19 Biographical Best Picture Oscar Winners Ranked Worst to Best

“Is this the real life? Is this just fantasy? Caught in a landslide, no escape from reality.”

A landslide, indeed. Blame the advent of 24-hour cable news, the popularity of reality TV or social media, which allows anyone to invent their own version of their life for public consumption on a daily basis. But biopics have over-run awards season of late while fictional features are becoming a rarity at this time of year, save for the constant stream of comic-book adventures.

Consider that in 1939, often referred to as the greatest year for movies in Hollywood history, all 10 Best Picture candidates – including the winner, “Gone With the Wind” – were based on fictional premises. In fact, only two biopics –“The Private Lives of Elizabeth and Essex” starring Bette Davis and Errol Flynn and “Young Mr. Lincoln” with Henry Fonda — settled for nominations in other categories but collected no wins that year.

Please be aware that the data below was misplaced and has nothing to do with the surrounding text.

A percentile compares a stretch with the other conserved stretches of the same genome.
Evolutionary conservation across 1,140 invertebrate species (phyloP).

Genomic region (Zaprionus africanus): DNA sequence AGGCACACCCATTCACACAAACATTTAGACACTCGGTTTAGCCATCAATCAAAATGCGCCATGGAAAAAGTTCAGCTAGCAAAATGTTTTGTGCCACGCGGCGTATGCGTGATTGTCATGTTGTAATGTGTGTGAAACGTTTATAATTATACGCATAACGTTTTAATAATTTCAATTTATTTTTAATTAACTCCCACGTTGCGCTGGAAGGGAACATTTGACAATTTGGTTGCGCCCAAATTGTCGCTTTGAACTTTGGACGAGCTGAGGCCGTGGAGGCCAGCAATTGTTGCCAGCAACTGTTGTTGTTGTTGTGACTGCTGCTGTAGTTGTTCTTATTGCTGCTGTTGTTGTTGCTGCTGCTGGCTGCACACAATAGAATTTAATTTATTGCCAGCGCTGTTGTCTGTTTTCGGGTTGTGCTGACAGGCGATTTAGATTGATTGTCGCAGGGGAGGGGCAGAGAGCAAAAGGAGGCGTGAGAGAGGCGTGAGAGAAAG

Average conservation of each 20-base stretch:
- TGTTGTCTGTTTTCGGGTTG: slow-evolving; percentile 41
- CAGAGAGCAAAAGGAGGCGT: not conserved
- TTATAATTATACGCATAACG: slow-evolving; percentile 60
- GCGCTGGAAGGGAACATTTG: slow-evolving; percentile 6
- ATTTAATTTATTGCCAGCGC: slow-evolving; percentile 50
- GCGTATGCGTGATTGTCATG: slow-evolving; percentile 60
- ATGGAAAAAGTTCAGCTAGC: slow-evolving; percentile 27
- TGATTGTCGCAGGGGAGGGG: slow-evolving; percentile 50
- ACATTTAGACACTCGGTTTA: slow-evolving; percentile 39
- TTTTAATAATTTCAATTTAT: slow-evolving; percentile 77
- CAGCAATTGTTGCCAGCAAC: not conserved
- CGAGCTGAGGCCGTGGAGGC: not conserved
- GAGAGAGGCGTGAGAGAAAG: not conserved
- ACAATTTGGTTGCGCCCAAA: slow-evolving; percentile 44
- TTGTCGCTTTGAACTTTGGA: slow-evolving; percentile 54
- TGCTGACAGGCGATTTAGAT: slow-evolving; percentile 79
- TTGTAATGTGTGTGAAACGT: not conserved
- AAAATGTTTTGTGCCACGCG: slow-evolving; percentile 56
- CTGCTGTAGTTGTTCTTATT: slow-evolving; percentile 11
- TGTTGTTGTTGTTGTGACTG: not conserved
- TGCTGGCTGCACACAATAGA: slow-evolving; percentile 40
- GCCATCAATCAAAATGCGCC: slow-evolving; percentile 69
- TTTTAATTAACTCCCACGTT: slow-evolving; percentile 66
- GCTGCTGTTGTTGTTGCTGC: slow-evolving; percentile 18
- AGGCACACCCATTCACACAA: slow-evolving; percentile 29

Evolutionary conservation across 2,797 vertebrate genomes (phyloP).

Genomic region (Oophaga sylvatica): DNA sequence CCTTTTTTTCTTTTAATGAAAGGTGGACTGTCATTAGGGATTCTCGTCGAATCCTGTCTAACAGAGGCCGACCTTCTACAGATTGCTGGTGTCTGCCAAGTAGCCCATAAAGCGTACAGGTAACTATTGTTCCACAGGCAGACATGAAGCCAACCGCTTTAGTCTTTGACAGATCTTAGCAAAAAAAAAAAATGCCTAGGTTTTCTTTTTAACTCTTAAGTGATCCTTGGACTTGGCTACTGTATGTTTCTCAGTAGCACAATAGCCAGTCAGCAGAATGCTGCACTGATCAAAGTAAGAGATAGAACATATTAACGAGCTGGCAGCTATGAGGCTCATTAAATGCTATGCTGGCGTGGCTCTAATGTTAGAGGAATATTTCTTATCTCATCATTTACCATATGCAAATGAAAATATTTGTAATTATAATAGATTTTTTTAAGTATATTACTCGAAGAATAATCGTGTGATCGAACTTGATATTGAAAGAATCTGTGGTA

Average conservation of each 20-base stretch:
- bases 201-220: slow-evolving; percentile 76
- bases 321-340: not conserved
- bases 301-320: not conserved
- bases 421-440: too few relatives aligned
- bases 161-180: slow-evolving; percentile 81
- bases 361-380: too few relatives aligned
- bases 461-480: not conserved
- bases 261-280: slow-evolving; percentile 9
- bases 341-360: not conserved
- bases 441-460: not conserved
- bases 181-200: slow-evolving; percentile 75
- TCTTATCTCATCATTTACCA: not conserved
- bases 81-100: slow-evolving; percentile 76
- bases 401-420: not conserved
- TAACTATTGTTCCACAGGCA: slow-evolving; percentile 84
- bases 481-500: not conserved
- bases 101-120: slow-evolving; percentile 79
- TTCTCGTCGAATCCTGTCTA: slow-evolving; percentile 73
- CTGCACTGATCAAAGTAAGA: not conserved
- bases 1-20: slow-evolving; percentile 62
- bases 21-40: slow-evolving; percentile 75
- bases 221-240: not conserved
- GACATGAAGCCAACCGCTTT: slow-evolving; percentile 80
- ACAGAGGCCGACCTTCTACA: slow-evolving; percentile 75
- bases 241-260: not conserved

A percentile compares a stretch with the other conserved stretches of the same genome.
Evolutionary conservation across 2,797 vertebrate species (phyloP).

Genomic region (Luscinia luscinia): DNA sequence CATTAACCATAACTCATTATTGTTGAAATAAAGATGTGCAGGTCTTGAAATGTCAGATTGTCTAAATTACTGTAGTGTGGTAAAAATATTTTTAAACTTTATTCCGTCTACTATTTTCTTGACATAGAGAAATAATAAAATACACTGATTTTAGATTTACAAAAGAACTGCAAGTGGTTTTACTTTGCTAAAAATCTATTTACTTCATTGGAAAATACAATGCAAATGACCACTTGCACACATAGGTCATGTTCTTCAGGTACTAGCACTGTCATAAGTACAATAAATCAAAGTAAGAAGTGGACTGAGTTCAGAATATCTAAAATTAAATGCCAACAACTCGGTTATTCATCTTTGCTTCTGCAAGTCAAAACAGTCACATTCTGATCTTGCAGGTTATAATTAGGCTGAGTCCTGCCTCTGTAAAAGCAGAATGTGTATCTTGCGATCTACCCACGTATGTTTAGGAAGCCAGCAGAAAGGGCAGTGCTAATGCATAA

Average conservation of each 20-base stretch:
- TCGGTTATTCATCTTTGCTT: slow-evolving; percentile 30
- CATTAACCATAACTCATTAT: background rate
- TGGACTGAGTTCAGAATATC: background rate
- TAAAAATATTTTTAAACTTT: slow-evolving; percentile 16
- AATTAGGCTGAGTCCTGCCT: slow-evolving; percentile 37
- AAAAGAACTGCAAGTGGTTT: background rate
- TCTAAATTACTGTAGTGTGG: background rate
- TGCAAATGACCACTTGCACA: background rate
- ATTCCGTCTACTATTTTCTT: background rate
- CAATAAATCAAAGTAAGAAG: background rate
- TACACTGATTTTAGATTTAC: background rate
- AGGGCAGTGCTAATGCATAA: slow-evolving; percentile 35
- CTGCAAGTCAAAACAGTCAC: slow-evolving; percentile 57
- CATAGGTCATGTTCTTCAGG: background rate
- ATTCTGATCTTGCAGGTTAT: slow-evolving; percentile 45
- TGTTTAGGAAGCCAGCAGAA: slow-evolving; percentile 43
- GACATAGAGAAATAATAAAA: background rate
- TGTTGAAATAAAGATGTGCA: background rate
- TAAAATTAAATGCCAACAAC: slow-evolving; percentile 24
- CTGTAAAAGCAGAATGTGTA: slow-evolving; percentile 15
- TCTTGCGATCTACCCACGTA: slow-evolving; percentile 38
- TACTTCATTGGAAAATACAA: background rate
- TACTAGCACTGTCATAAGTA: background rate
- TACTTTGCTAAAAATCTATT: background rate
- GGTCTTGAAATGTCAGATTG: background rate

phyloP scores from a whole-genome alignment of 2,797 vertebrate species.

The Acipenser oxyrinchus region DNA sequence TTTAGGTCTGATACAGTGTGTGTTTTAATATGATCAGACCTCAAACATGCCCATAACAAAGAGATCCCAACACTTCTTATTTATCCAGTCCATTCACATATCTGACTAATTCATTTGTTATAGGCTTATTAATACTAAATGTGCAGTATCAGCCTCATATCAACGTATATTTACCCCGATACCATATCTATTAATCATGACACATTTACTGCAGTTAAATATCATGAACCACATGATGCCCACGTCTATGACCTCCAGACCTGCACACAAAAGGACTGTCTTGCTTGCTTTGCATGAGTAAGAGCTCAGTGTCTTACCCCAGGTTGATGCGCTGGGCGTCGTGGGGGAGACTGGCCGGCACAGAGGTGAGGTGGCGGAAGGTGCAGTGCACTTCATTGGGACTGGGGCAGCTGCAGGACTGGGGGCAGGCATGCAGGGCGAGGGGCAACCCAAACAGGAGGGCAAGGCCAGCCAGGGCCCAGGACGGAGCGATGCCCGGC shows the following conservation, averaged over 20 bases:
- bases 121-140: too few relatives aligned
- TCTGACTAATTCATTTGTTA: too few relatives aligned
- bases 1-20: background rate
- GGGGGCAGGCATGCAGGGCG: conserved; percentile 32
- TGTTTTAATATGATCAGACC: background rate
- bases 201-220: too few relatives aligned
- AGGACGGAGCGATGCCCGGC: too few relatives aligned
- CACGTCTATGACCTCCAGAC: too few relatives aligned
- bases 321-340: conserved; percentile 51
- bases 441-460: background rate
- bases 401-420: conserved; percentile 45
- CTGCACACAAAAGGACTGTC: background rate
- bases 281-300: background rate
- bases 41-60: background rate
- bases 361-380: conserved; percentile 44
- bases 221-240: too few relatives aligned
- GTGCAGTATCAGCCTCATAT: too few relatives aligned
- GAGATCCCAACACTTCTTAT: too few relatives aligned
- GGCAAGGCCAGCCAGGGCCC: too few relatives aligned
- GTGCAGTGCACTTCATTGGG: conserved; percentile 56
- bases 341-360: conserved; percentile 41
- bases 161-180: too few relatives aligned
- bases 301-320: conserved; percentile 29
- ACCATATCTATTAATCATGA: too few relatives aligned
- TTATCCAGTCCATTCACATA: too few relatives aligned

Of course, one of the biggest drawbacks with any biographical account is that it tends to be put through the truth meter wringer and called out for twisted facts and inaccuracies. But when a superior entry genre hits the right spot, critics will usually cut it some slack.

This year, Martin Scorsese‘s intimate mob epic “The Irishman” could be the latest biographical drama to tickle the Academy’s fancy. It tells the true story (according to its main character, at least), of Frank Sheeran (Robert De Niro), a low-level truck driver who becomes a hitman after linking up with Teamsters leader Jimmy Hoffa (Al Pacino) and Mafia bigwig Russell Bufalino (Joe Pesci).

Given this current outbreak of true-story fever, what better time to rank Oscar’s 18 Best Picture biographical winners, from worst to best? A few don’t fully conform to the format of conveying a single person’s life story but, instead, focus on a historical event involving real-life figures. Tour our gallery to see if your favorite comes out on top!